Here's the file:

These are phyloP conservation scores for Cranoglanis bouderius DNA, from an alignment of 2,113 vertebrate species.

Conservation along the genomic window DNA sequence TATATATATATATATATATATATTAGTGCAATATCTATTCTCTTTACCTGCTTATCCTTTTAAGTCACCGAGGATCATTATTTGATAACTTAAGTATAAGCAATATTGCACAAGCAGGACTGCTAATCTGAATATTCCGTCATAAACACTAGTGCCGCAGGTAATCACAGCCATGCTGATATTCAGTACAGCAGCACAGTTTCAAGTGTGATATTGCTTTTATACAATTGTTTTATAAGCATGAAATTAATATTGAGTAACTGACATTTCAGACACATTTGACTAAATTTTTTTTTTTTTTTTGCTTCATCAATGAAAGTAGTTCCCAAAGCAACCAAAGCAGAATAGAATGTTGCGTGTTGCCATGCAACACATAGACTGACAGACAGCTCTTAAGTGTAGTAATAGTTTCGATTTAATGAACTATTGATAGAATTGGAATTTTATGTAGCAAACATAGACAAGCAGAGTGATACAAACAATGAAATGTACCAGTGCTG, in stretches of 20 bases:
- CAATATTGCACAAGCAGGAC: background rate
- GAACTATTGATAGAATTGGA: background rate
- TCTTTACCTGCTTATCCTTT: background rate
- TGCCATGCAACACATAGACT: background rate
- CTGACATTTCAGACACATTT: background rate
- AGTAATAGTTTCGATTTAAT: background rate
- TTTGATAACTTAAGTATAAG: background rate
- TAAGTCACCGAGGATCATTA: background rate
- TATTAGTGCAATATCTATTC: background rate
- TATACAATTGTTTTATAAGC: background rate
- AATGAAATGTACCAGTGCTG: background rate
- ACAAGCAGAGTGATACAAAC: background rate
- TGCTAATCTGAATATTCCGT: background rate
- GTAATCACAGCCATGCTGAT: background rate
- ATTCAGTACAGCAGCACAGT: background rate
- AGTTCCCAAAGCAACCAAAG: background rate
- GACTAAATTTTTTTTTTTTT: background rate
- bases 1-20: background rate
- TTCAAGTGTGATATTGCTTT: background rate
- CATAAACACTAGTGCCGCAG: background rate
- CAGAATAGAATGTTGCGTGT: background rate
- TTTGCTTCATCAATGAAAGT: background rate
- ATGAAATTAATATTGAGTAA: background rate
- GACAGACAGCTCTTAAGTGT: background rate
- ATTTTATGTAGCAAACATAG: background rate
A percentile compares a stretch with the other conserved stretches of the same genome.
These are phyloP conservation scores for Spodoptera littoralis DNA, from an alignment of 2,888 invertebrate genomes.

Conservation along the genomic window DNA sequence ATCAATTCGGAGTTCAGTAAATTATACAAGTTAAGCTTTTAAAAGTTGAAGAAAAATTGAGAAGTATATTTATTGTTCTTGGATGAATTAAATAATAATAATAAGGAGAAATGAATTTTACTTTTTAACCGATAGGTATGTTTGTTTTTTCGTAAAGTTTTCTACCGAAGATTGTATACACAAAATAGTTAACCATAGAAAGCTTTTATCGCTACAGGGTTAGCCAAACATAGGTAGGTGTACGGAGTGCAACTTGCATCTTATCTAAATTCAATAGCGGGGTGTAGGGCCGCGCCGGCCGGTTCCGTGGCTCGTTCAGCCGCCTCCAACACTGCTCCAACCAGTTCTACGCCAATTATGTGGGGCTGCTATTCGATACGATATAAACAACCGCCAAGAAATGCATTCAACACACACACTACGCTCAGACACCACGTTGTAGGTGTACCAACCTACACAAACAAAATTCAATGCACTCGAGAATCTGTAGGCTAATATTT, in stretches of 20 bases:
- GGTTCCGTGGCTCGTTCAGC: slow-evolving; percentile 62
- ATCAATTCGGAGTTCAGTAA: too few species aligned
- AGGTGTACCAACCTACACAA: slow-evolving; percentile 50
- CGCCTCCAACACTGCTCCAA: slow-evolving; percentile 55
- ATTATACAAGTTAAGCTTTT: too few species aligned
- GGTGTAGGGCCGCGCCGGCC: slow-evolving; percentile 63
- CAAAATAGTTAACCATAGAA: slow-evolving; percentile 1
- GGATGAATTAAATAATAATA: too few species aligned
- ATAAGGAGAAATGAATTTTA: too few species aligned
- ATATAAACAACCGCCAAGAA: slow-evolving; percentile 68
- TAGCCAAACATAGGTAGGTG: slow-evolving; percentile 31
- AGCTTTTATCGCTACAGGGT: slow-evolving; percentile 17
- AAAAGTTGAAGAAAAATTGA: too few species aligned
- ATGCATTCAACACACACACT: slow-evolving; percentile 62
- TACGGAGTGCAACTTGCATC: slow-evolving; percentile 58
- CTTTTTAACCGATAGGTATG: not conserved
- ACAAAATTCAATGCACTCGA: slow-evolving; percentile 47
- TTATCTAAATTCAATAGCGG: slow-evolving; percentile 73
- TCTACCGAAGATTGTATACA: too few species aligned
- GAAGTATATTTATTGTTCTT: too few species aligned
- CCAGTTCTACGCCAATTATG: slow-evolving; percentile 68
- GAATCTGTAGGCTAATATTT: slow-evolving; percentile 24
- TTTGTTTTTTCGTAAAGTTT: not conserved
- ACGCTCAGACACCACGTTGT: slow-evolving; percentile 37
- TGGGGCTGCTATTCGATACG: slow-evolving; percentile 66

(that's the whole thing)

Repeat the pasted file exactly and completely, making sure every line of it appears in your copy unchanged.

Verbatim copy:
These are phyloP conservation scores for Cranoglanis bouderius DNA, from an alignment of 2,113 vertebrate species.

Conservation along the genomic window DNA sequence TATATATATATATATATATATATTAGTGCAATATCTATTCTCTTTACCTGCTTATCCTTTTAAGTCACCGAGGATCATTATTTGATAACTTAAGTATAAGCAATATTGCACAAGCAGGACTGCTAATCTGAATATTCCGTCATAAACACTAGTGCCGCAGGTAATCACAGCCATGCTGATATTCAGTACAGCAGCACAGTTTCAAGTGTGATATTGCTTTTATACAATTGTTTTATAAGCATGAAATTAATATTGAGTAACTGACATTTCAGACACATTTGACTAAATTTTTTTTTTTTTTTTGCTTCATCAATGAAAGTAGTTCCCAAAGCAACCAAAGCAGAATAGAATGTTGCGTGTTGCCATGCAACACATAGACTGACAGACAGCTCTTAAGTGTAGTAATAGTTTCGATTTAATGAACTATTGATAGAATTGGAATTTTATGTAGCAAACATAGACAAGCAGAGTGATACAAACAATGAAATGTACCAGTGCTG, in stretches of 20 bases:
- CAATATTGCACAAGCAGGAC: background rate
- GAACTATTGATAGAATTGGA: background rate
- TCTTTACCTGCTTATCCTTT: background rate
- TGCCATGCAACACATAGACT: background rate
- CTGACATTTCAGACACATTT: background rate
- AGTAATAGTTTCGATTTAAT: background rate
- TTTGATAACTTAAGTATAAG: background rate
- TAAGTCACCGAGGATCATTA: background rate
- TATTAGTGCAATATCTATTC: background rate
- TATACAATTGTTTTATAAGC: background rate
- AATGAAATGTACCAGTGCTG: background rate
- ACAAGCAGAGTGATACAAAC: background rate
- TGCTAATCTGAATATTCCGT: background rate
- GTAATCACAGCCATGCTGAT: background rate
- ATTCAGTACAGCAGCACAGT: background rate
- AGTTCCCAAAGCAACCAAAG: background rate
- GACTAAATTTTTTTTTTTTT: background rate
- bases 1-20: background rate
- TTCAAGTGTGATATTGCTTT: background rate
- CATAAACACTAGTGCCGCAG: background rate
- CAGAATAGAATGTTGCGTGT: background rate
- TTTGCTTCATCAATGAAAGT: background rate
- ATGAAATTAATATTGAGTAA: background rate
- GACAGACAGCTCTTAAGTGT: background rate
- ATTTTATGTAGCAAACATAG: background rate
A percentile compares a stretch with the other conserved stretches of the same genome.
These are phyloP conservation scores for Spodoptera littoralis DNA, from an alignment of 2,888 invertebrate genomes.

Conservation along the genomic window DNA sequence ATCAATTCGGAGTTCAGTAAATTATACAAGTTAAGCTTTTAAAAGTTGAAGAAAAATTGAGAAGTATATTTATTGTTCTTGGATGAATTAAATAATAATAATAAGGAGAAATGAATTTTACTTTTTAACCGATAGGTATGTTTGTTTTTTCGTAAAGTTTTCTACCGAAGATTGTATACACAAAATAGTTAACCATAGAAAGCTTTTATCGCTACAGGGTTAGCCAAACATAGGTAGGTGTACGGAGTGCAACTTGCATCTTATCTAAATTCAATAGCGGGGTGTAGGGCCGCGCCGGCCGGTTCCGTGGCTCGTTCAGCCGCCTCCAACACTGCTCCAACCAGTTCTACGCCAATTATGTGGGGCTGCTATTCGATACGATATAAACAACCGCCAAGAAATGCATTCAACACACACACTACGCTCAGACACCACGTTGTAGGTGTACCAACCTACACAAACAAAATTCAATGCACTCGAGAATCTGTAGGCTAATATTT, in stretches of 20 bases:
- GGTTCCGTGGCTCGTTCAGC: slow-evolving; percentile 62
- ATCAATTCGGAGTTCAGTAA: too few species aligned
- AGGTGTACCAACCTACACAA: slow-evolving; percentile 50
- CGCCTCCAACACTGCTCCAA: slow-evolving; percentile 55
- ATTATACAAGTTAAGCTTTT: too few species aligned
- GGTGTAGGGCCGCGCCGGCC: slow-evolving; percentile 63
- CAAAATAGTTAACCATAGAA: slow-evolving; percentile 1
- GGATGAATTAAATAATAATA: too few species aligned
- ATAAGGAGAAATGAATTTTA: too few species aligned
- ATATAAACAACCGCCAAGAA: slow-evolving; percentile 68
- TAGCCAAACATAGGTAGGTG: slow-evolving; percentile 31
- AGCTTTTATCGCTACAGGGT: slow-evolving; percentile 17
- AAAAGTTGAAGAAAAATTGA: too few species aligned
- ATGCATTCAACACACACACT: slow-evolving; percentile 62
- TACGGAGTGCAACTTGCATC: slow-evolving; percentile 58
- CTTTTTAACCGATAGGTATG: not conserved
- ACAAAATTCAATGCACTCGA: slow-evolving; percentile 47
- TTATCTAAATTCAATAGCGG: slow-evolving; percentile 73
- TCTACCGAAGATTGTATACA: too few species aligned
- GAAGTATATTTATTGTTCTT: too few species aligned
- CCAGTTCTACGCCAATTATG: slow-evolving; percentile 68
- GAATCTGTAGGCTAATATTT: slow-evolving; percentile 24
- TTTGTTTTTTCGTAAAGTTT: not conserved
- ACGCTCAGACACCACGTTGT: slow-evolving; percentile 37
- TGGGGCTGCTATTCGATACG: slow-evolving; percentile 66